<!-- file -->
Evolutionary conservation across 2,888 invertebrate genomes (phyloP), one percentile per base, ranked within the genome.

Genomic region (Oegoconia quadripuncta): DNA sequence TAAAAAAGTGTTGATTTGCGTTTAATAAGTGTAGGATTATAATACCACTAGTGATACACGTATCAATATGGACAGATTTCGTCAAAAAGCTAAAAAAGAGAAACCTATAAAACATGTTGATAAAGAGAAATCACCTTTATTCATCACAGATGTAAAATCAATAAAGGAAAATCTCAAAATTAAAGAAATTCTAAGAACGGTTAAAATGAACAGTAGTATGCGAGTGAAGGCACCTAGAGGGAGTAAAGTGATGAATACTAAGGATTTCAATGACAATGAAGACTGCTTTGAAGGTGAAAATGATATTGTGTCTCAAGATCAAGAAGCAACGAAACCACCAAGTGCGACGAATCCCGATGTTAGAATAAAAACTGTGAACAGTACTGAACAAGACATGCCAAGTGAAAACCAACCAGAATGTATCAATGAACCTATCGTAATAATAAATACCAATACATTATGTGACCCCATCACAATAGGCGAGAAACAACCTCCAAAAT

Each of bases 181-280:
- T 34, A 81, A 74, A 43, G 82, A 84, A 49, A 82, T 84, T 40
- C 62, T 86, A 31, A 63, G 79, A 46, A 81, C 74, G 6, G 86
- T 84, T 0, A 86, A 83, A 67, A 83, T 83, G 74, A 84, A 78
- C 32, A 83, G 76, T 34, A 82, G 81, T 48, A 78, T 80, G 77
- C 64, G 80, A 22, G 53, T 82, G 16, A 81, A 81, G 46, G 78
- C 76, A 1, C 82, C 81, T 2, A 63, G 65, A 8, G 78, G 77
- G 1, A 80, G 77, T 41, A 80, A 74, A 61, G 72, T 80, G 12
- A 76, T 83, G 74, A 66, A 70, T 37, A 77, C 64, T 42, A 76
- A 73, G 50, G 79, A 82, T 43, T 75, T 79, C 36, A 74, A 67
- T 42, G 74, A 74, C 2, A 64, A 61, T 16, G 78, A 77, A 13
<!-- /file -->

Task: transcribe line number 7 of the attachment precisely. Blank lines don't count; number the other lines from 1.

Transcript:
- C 32, A 83, G 76, T 34, A 82, G 81, T 48, A 78, T 80, G 77